A noncustodial parent who is paying child support and who experiences an adverse change in financial circumstances may be able to request a support modification order. However, it is important to know where the modification request should be submitted. This is important because filing in a particular state may be more advantageous to whoever is making the request as many states have their own ways of calculating support obligations.
If a state does not have jurisdiction, it cannot make a ruling, and a petition to modify a current support order would have to be filed elsewhere. To clarify the jurisdictional issue, the Uniform Interstate Family Support Act is designed to determine where such a request can be made. It says that a state has jurisdiction as long as the person making the payments, the person receiving the payments or the child has a connection to that state.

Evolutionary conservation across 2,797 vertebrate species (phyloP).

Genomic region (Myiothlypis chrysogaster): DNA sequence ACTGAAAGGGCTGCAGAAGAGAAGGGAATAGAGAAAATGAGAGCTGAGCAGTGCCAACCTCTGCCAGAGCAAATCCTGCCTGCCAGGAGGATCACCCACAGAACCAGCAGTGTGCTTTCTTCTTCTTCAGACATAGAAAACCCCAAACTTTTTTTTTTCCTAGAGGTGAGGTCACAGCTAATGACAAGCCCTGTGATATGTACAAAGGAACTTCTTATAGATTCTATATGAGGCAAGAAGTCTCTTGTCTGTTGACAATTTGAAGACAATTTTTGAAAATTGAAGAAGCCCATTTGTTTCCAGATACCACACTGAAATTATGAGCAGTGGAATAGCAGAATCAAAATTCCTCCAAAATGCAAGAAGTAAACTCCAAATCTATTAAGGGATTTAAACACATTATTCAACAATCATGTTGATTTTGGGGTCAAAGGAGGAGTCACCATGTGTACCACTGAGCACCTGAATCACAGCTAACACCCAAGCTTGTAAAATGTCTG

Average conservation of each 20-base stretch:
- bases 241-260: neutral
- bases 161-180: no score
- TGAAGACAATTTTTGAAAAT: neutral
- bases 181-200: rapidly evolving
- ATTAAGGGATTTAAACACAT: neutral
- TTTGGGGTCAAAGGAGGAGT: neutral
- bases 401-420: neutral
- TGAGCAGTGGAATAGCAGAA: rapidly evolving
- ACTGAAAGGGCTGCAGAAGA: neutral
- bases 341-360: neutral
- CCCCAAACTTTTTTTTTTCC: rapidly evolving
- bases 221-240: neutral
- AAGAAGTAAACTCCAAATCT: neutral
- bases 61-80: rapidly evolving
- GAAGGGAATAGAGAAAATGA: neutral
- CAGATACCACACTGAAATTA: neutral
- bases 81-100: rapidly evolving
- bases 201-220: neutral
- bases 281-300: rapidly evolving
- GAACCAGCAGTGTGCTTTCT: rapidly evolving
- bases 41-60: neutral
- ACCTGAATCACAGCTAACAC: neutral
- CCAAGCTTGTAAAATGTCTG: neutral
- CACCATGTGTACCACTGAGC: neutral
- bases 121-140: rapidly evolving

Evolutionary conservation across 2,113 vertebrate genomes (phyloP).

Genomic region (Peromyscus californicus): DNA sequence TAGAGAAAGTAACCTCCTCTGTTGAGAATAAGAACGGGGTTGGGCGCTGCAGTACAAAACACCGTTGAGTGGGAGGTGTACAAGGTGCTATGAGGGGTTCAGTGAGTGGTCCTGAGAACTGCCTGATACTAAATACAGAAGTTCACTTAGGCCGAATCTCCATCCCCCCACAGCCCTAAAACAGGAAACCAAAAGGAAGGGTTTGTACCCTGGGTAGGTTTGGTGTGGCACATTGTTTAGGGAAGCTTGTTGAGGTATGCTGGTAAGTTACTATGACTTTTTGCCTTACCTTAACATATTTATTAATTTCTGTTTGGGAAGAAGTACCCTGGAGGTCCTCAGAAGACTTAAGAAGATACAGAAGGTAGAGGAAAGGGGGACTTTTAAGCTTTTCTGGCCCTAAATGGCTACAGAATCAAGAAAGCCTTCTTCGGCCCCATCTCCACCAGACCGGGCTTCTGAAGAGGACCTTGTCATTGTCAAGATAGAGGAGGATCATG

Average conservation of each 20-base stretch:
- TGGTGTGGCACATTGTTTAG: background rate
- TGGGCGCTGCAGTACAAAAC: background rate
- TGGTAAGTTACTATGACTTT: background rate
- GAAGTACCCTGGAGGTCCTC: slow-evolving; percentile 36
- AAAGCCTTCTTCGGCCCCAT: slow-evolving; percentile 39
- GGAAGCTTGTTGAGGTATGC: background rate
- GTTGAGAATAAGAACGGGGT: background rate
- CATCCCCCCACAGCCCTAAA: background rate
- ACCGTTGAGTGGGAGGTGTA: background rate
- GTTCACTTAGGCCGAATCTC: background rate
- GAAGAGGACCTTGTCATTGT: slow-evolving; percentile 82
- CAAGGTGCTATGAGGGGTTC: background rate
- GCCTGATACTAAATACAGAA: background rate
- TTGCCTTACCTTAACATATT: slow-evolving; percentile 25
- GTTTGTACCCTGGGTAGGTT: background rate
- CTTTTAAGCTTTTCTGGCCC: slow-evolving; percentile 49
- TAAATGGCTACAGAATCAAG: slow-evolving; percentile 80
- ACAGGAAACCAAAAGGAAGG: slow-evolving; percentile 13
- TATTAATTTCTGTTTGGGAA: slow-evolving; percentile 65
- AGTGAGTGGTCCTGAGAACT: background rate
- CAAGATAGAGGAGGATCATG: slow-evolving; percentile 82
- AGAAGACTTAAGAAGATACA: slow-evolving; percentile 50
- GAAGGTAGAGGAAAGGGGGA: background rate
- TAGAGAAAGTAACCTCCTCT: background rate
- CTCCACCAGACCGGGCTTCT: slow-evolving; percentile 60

In the event that a child's parents live in two different states, an order from the child's home state takes precedence. Should no order exist from the child's home state, the most recent ruling from a state with jurisdiction in the matter is the controlling order.
Child support payments are designed to protect the best interests of a child. Therefore, support must be paid as ordered until such a time that the order is changed or expires. Those who wish to change the amount that they pay may wish to obtain the assistance of an attorney who has experience in family law matters. If there has been a significant change in circumstances, a judge may agree to a modification of the support order.